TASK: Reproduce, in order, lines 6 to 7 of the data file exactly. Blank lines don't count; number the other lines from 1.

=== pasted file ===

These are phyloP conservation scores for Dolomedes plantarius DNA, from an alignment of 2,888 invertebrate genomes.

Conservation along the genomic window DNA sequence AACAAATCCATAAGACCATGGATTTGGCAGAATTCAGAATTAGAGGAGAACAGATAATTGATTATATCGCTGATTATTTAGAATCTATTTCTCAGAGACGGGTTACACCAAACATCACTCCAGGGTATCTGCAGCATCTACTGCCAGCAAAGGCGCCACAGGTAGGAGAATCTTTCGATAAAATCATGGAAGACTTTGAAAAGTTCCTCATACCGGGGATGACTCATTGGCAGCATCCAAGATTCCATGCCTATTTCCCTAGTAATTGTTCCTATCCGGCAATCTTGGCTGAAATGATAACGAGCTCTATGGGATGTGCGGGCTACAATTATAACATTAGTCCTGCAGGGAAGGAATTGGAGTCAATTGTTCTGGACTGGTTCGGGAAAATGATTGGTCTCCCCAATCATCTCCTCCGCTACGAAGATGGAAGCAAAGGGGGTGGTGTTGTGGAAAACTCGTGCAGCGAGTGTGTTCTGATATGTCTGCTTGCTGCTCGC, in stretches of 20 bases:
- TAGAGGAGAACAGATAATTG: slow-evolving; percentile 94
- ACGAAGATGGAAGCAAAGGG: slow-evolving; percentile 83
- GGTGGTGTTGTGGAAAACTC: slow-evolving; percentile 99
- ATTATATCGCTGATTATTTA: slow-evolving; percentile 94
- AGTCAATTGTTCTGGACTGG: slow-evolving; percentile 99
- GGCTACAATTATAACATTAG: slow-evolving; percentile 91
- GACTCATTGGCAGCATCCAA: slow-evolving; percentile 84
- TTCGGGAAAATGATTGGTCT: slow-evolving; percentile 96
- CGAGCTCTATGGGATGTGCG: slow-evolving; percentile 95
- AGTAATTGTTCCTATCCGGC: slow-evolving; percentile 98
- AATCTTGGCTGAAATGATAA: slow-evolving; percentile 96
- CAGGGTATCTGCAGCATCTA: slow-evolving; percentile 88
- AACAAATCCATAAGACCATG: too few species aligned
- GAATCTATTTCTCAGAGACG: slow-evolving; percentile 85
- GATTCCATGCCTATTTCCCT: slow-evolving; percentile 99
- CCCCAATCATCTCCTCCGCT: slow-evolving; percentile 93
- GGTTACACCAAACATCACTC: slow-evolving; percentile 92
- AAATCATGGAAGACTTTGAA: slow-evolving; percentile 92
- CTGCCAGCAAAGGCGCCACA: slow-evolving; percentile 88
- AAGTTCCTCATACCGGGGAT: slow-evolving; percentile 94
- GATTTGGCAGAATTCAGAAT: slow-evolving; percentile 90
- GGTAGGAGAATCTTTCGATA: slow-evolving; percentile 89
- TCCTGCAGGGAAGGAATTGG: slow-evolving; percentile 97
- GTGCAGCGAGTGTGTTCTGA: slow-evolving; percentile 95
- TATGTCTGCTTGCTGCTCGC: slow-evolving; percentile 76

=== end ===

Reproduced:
- ATTATATCGCTGATTATTTA: slow-evolving; percentile 94
- AGTCAATTGTTCTGGACTGG: slow-evolving; percentile 99